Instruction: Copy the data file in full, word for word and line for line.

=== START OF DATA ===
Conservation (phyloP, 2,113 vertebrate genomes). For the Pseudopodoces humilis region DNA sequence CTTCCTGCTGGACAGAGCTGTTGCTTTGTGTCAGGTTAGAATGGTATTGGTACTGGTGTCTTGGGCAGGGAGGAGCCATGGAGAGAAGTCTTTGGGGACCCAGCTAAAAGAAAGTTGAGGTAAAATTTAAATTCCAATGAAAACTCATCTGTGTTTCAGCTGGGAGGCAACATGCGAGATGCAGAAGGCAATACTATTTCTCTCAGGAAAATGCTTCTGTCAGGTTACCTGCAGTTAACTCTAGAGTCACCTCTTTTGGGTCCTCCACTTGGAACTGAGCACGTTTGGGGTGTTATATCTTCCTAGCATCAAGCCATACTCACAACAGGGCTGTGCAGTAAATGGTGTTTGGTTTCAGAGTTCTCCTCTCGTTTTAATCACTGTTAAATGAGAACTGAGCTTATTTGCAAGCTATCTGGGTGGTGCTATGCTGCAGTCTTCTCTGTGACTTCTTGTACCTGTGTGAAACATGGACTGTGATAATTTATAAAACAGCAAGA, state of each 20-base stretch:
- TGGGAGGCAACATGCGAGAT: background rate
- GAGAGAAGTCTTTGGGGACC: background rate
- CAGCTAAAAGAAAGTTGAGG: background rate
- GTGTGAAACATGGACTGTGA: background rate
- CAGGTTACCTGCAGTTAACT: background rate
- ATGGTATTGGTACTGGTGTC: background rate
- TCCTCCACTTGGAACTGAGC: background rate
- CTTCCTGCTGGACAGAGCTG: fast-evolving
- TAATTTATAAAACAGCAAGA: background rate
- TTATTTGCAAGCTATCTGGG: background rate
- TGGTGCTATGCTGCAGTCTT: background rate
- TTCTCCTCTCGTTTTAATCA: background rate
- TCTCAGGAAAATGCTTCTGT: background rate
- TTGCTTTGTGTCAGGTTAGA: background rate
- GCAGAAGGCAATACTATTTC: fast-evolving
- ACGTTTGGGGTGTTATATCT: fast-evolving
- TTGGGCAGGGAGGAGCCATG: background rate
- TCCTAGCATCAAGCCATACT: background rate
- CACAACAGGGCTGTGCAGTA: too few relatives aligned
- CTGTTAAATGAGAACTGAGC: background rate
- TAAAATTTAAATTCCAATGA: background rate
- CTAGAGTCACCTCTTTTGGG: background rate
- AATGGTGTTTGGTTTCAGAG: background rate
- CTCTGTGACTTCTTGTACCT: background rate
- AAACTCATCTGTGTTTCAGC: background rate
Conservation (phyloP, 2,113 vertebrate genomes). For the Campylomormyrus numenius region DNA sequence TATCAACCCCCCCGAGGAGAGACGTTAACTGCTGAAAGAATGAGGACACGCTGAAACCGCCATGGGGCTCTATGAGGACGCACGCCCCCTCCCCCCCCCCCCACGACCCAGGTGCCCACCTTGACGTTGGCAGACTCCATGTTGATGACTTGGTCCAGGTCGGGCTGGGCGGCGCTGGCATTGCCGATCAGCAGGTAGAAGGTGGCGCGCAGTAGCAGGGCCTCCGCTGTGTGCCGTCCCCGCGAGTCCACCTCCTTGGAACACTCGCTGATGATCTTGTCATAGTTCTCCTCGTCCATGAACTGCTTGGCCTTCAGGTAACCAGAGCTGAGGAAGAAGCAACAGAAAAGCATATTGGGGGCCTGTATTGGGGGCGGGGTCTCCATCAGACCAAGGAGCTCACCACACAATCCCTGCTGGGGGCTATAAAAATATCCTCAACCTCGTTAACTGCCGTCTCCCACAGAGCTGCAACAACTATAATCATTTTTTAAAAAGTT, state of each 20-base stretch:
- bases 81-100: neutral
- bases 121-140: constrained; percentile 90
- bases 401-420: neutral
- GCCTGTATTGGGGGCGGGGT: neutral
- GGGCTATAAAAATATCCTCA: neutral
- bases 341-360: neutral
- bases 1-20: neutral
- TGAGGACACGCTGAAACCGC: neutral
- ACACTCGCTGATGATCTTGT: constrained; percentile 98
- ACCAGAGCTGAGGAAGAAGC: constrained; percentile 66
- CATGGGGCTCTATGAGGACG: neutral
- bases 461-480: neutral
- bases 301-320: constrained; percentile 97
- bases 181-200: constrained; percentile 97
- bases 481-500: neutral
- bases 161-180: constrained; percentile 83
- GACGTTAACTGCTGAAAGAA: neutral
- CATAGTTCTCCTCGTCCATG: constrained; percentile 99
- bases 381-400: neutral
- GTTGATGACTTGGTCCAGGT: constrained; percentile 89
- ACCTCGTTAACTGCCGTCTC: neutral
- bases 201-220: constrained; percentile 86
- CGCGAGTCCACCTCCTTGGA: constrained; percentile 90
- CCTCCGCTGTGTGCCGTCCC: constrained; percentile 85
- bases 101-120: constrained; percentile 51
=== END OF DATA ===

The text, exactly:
Conservation (phyloP, 2,113 vertebrate genomes). For the Pseudopodoces humilis region DNA sequence CTTCCTGCTGGACAGAGCTGTTGCTTTGTGTCAGGTTAGAATGGTATTGGTACTGGTGTCTTGGGCAGGGAGGAGCCATGGAGAGAAGTCTTTGGGGACCCAGCTAAAAGAAAGTTGAGGTAAAATTTAAATTCCAATGAAAACTCATCTGTGTTTCAGCTGGGAGGCAACATGCGAGATGCAGAAGGCAATACTATTTCTCTCAGGAAAATGCTTCTGTCAGGTTACCTGCAGTTAACTCTAGAGTCACCTCTTTTGGGTCCTCCACTTGGAACTGAGCACGTTTGGGGTGTTATATCTTCCTAGCATCAAGCCATACTCACAACAGGGCTGTGCAGTAAATGGTGTTTGGTTTCAGAGTTCTCCTCTCGTTTTAATCACTGTTAAATGAGAACTGAGCTTATTTGCAAGCTATCTGGGTGGTGCTATGCTGCAGTCTTCTCTGTGACTTCTTGTACCTGTGTGAAACATGGACTGTGATAATTTATAAAACAGCAAGA, state of each 20-base stretch:
- TGGGAGGCAACATGCGAGAT: background rate
- GAGAGAAGTCTTTGGGGACC: background rate
- CAGCTAAAAGAAAGTTGAGG: background rate
- GTGTGAAACATGGACTGTGA: background rate
- CAGGTTACCTGCAGTTAACT: background rate
- ATGGTATTGGTACTGGTGTC: background rate
- TCCTCCACTTGGAACTGAGC: background rate
- CTTCCTGCTGGACAGAGCTG: fast-evolving
- TAATTTATAAAACAGCAAGA: background rate
- TTATTTGCAAGCTATCTGGG: background rate
- TGGTGCTATGCTGCAGTCTT: background rate
- TTCTCCTCTCGTTTTAATCA: background rate
- TCTCAGGAAAATGCTTCTGT: background rate
- TTGCTTTGTGTCAGGTTAGA: background rate
- GCAGAAGGCAATACTATTTC: fast-evolving
- ACGTTTGGGGTGTTATATCT: fast-evolving
- TTGGGCAGGGAGGAGCCATG: background rate
- TCCTAGCATCAAGCCATACT: background rate
- CACAACAGGGCTGTGCAGTA: too few relatives aligned
- CTGTTAAATGAGAACTGAGC: background rate
- TAAAATTTAAATTCCAATGA: background rate
- CTAGAGTCACCTCTTTTGGG: background rate
- AATGGTGTTTGGTTTCAGAG: background rate
- CTCTGTGACTTCTTGTACCT: background rate
- AAACTCATCTGTGTTTCAGC: background rate
Conservation (phyloP, 2,113 vertebrate genomes). For the Campylomormyrus numenius region DNA sequence TATCAACCCCCCCGAGGAGAGACGTTAACTGCTGAAAGAATGAGGACACGCTGAAACCGCCATGGGGCTCTATGAGGACGCACGCCCCCTCCCCCCCCCCCCACGACCCAGGTGCCCACCTTGACGTTGGCAGACTCCATGTTGATGACTTGGTCCAGGTCGGGCTGGGCGGCGCTGGCATTGCCGATCAGCAGGTAGAAGGTGGCGCGCAGTAGCAGGGCCTCCGCTGTGTGCCGTCCCCGCGAGTCCACCTCCTTGGAACACTCGCTGATGATCTTGTCATAGTTCTCCTCGTCCATGAACTGCTTGGCCTTCAGGTAACCAGAGCTGAGGAAGAAGCAACAGAAAAGCATATTGGGGGCCTGTATTGGGGGCGGGGTCTCCATCAGACCAAGGAGCTCACCACACAATCCCTGCTGGGGGCTATAAAAATATCCTCAACCTCGTTAACTGCCGTCTCCCACAGAGCTGCAACAACTATAATCATTTTTTAAAAAGTT, state of each 20-base stretch:
- bases 81-100: neutral
- bases 121-140: constrained; percentile 90
- bases 401-420: neutral
- GCCTGTATTGGGGGCGGGGT: neutral
- GGGCTATAAAAATATCCTCA: neutral
- bases 341-360: neutral
- bases 1-20: neutral
- TGAGGACACGCTGAAACCGC: neutral
- ACACTCGCTGATGATCTTGT: constrained; percentile 98
- ACCAGAGCTGAGGAAGAAGC: constrained; percentile 66
- CATGGGGCTCTATGAGGACG: neutral
- bases 461-480: neutral
- bases 301-320: constrained; percentile 97
- bases 181-200: constrained; percentile 97
- bases 481-500: neutral
- bases 161-180: constrained; percentile 83
- GACGTTAACTGCTGAAAGAA: neutral
- CATAGTTCTCCTCGTCCATG: constrained; percentile 99
- bases 381-400: neutral
- GTTGATGACTTGGTCCAGGT: constrained; percentile 89
- ACCTCGTTAACTGCCGTCTC: neutral
- bases 201-220: constrained; percentile 86
- CGCGAGTCCACCTCCTTGGA: constrained; percentile 90
- CCTCCGCTGTGTGCCGTCCC: constrained; percentile 85
- bases 101-120: constrained; percentile 51